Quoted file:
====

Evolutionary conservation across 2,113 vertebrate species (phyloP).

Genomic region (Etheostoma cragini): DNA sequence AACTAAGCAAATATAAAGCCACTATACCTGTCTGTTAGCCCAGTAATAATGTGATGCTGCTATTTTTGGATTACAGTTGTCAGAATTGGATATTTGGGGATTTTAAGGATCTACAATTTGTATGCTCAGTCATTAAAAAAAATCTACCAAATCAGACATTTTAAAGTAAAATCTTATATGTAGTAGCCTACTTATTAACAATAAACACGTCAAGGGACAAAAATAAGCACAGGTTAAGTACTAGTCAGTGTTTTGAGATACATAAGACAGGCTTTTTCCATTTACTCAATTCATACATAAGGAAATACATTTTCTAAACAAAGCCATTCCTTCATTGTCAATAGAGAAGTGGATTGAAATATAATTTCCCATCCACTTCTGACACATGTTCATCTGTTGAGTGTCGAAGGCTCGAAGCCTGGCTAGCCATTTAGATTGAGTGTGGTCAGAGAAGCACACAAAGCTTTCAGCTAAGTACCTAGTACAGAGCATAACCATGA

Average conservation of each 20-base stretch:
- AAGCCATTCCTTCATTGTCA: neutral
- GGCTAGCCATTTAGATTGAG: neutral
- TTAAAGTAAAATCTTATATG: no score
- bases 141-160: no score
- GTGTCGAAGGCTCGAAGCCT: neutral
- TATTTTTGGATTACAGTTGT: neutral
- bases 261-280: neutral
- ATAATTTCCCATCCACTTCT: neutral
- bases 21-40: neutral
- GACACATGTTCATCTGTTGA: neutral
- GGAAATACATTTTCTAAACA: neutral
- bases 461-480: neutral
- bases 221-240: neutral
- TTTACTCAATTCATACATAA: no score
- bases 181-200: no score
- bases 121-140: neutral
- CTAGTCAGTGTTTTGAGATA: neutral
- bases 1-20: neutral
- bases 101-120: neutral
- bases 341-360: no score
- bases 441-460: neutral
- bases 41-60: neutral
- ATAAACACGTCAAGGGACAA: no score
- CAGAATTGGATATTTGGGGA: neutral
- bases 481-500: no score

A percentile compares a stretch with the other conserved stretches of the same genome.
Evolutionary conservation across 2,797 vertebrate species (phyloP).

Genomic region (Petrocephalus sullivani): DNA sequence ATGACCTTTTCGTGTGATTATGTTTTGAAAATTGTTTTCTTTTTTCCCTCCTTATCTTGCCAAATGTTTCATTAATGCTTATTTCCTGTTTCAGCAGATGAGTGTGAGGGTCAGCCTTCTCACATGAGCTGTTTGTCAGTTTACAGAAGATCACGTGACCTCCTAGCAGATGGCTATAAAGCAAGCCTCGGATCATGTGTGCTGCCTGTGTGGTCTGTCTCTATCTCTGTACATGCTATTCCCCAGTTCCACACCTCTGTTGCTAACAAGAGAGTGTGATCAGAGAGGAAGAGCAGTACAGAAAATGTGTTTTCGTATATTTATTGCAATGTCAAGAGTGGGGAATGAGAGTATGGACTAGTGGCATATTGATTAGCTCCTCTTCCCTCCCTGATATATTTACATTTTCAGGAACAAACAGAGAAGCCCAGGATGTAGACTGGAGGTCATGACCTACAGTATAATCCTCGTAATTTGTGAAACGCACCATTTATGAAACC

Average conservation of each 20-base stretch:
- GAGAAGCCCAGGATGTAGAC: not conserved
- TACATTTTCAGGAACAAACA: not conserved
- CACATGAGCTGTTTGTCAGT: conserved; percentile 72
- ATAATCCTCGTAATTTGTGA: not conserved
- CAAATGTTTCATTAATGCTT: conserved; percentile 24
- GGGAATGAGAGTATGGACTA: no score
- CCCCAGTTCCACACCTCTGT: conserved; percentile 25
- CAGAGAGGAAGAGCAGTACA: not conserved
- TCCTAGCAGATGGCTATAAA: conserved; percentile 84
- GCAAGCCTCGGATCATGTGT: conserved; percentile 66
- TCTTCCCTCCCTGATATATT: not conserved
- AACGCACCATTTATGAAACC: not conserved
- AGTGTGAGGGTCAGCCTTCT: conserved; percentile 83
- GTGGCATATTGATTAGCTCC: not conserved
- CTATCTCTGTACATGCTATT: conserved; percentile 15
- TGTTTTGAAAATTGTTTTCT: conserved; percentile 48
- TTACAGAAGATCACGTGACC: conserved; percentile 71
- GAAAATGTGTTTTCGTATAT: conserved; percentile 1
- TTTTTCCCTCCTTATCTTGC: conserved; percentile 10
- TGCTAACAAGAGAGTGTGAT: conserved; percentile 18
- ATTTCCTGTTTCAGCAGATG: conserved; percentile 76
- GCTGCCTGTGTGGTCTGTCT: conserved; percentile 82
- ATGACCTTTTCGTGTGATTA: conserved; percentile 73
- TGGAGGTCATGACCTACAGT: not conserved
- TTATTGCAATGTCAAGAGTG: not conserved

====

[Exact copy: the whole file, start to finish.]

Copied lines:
Evolutionary conservation across 2,113 vertebrate species (phyloP).

Genomic region (Etheostoma cragini): DNA sequence AACTAAGCAAATATAAAGCCACTATACCTGTCTGTTAGCCCAGTAATAATGTGATGCTGCTATTTTTGGATTACAGTTGTCAGAATTGGATATTTGGGGATTTTAAGGATCTACAATTTGTATGCTCAGTCATTAAAAAAAATCTACCAAATCAGACATTTTAAAGTAAAATCTTATATGTAGTAGCCTACTTATTAACAATAAACACGTCAAGGGACAAAAATAAGCACAGGTTAAGTACTAGTCAGTGTTTTGAGATACATAAGACAGGCTTTTTCCATTTACTCAATTCATACATAAGGAAATACATTTTCTAAACAAAGCCATTCCTTCATTGTCAATAGAGAAGTGGATTGAAATATAATTTCCCATCCACTTCTGACACATGTTCATCTGTTGAGTGTCGAAGGCTCGAAGCCTGGCTAGCCATTTAGATTGAGTGTGGTCAGAGAAGCACACAAAGCTTTCAGCTAAGTACCTAGTACAGAGCATAACCATGA

Average conservation of each 20-base stretch:
- AAGCCATTCCTTCATTGTCA: neutral
- GGCTAGCCATTTAGATTGAG: neutral
- TTAAAGTAAAATCTTATATG: no score
- bases 141-160: no score
- GTGTCGAAGGCTCGAAGCCT: neutral
- TATTTTTGGATTACAGTTGT: neutral
- bases 261-280: neutral
- ATAATTTCCCATCCACTTCT: neutral
- bases 21-40: neutral
- GACACATGTTCATCTGTTGA: neutral
- GGAAATACATTTTCTAAACA: neutral
- bases 461-480: neutral
- bases 221-240: neutral
- TTTACTCAATTCATACATAA: no score
- bases 181-200: no score
- bases 121-140: neutral
- CTAGTCAGTGTTTTGAGATA: neutral
- bases 1-20: neutral
- bases 101-120: neutral
- bases 341-360: no score
- bases 441-460: neutral
- bases 41-60: neutral
- ATAAACACGTCAAGGGACAA: no score
- CAGAATTGGATATTTGGGGA: neutral
- bases 481-500: no score

A percentile compares a stretch with the other conserved stretches of the same genome.
Evolutionary conservation across 2,797 vertebrate species (phyloP).

Genomic region (Petrocephalus sullivani): DNA sequence ATGACCTTTTCGTGTGATTATGTTTTGAAAATTGTTTTCTTTTTTCCCTCCTTATCTTGCCAAATGTTTCATTAATGCTTATTTCCTGTTTCAGCAGATGAGTGTGAGGGTCAGCCTTCTCACATGAGCTGTTTGTCAGTTTACAGAAGATCACGTGACCTCCTAGCAGATGGCTATAAAGCAAGCCTCGGATCATGTGTGCTGCCTGTGTGGTCTGTCTCTATCTCTGTACATGCTATTCCCCAGTTCCACACCTCTGTTGCTAACAAGAGAGTGTGATCAGAGAGGAAGAGCAGTACAGAAAATGTGTTTTCGTATATTTATTGCAATGTCAAGAGTGGGGAATGAGAGTATGGACTAGTGGCATATTGATTAGCTCCTCTTCCCTCCCTGATATATTTACATTTTCAGGAACAAACAGAGAAGCCCAGGATGTAGACTGGAGGTCATGACCTACAGTATAATCCTCGTAATTTGTGAAACGCACCATTTATGAAACC

Average conservation of each 20-base stretch:
- GAGAAGCCCAGGATGTAGAC: not conserved
- TACATTTTCAGGAACAAACA: not conserved
- CACATGAGCTGTTTGTCAGT: conserved; percentile 72
- ATAATCCTCGTAATTTGTGA: not conserved
- CAAATGTTTCATTAATGCTT: conserved; percentile 24
- GGGAATGAGAGTATGGACTA: no score
- CCCCAGTTCCACACCTCTGT: conserved; percentile 25
- CAGAGAGGAAGAGCAGTACA: not conserved
- TCCTAGCAGATGGCTATAAA: conserved; percentile 84
- GCAAGCCTCGGATCATGTGT: conserved; percentile 66
- TCTTCCCTCCCTGATATATT: not conserved
- AACGCACCATTTATGAAACC: not conserved
- AGTGTGAGGGTCAGCCTTCT: conserved; percentile 83
- GTGGCATATTGATTAGCTCC: not conserved
- CTATCTCTGTACATGCTATT: conserved; percentile 15
- TGTTTTGAAAATTGTTTTCT: conserved; percentile 48
- TTACAGAAGATCACGTGACC: conserved; percentile 71
- GAAAATGTGTTTTCGTATAT: conserved; percentile 1
- TTTTTCCCTCCTTATCTTGC: conserved; percentile 10
- TGCTAACAAGAGAGTGTGAT: conserved; percentile 18
- ATTTCCTGTTTCAGCAGATG: conserved; percentile 76
- GCTGCCTGTGTGGTCTGTCT: conserved; percentile 82
- ATGACCTTTTCGTGTGATTA: conserved; percentile 73
- TGGAGGTCATGACCTACAGT: not conserved
- TTATTGCAATGTCAAGAGTG: not conserved